Jan Genossar

One year without Professor Emeritus Jan Genossar

By Professor Alex Gordon, September 17, 2021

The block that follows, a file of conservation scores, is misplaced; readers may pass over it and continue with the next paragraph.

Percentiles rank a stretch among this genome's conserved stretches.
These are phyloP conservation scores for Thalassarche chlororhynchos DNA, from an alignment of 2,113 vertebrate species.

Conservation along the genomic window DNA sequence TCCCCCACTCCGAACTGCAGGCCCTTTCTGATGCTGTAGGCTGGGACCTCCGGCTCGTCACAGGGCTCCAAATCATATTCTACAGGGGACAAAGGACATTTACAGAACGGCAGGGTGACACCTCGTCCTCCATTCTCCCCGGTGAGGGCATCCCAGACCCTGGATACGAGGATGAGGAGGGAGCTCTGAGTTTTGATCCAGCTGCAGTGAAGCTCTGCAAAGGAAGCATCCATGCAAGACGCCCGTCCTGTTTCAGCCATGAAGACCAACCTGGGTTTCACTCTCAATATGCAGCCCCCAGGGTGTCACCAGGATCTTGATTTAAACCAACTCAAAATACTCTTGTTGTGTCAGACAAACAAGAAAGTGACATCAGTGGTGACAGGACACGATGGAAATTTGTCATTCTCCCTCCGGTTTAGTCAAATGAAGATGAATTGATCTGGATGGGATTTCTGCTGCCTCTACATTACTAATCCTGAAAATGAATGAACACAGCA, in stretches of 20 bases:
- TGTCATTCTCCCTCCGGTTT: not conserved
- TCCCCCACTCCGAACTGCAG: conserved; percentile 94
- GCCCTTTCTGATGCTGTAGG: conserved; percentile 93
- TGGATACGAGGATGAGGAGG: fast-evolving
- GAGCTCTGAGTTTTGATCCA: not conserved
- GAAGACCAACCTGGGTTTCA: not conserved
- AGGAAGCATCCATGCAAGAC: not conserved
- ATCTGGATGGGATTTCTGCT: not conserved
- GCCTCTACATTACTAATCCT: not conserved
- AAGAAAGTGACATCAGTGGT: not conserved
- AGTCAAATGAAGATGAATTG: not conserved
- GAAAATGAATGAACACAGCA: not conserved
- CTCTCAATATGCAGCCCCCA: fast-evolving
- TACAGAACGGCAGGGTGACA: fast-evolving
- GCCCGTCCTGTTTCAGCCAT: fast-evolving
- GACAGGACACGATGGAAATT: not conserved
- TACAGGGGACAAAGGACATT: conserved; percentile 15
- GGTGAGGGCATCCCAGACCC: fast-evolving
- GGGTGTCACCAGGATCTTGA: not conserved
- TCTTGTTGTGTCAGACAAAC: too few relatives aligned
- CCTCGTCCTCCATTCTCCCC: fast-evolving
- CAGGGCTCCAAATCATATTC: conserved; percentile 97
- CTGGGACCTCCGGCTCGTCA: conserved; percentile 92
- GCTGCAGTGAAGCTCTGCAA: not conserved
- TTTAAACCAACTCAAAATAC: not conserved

One year ago, Professor Jan Genossar, a man of outstanding nobility and intelligence, passed away. Jan was a man unequaled in greatness of soul, in honesty and integrity. He had golden hands and a heart of gold. He hated his past, the years of the Nazi occupation in Krakow, during which he hid from the Nazis. He enjoyed the present of his children and grandchildren, born in defiance of the Nazis. He loved his family and was proud of them and his contribution to the future of the Jewish state. "I got my revenge on the Nazis," he repeated as he looked around his extended family. Jan was a happy man who had experienced great misfortune and great loss during the years of the Shoah of European Jewry. Jan was a happy man who found a loving family, a beloved profession, and a homeland for himself and his people. Having experienced the fear of persecution by executioners, he became the epitome of courage and bravery. Having learned what absolute evil was, he became an absolutely good man. Having learned absolute injustice, he became an absolutely just man. Jan was a beautiful man, gifted with outer and inner beauty. He was characterized by mental beauty. He had blue eyes that radiated goodness and intelligence. He was a shrewd man with a keen sense of truth and falsehood. Jan was a witty man. He showed his humor in his jokes, sometimes combined with bitterness. Jan was a free man in the sense of Baruch Spinoza. In the "Ethics", Spinoza presents his vision of the ideal human being, the "free person" who, motivated by reason, lives a life of joy devoted to what is most important-improving oneself and others. Untroubled by passions such as hate, greed, and envy, free people treat others with benevolence, justice, and charity. Focusing on the rewards of goodness, they enjoy the pleasures of this world, but in moderation. "The free person thinks least of all of death," Spinoza writes, "and his wisdom is a meditation not on death but on life". Jan belonged to the category of people born only once every 1,000 years. Jan was a man of kindness and light, needed by all family, friends and colleagues. For me, spiritual communication with Jan was a constant need. He radiated light and warmth, and conversations with him were always important and meaningful. Contact with him was sustaining and enriching. Jan's departure created a vacuum. Life became poorer and darker without him.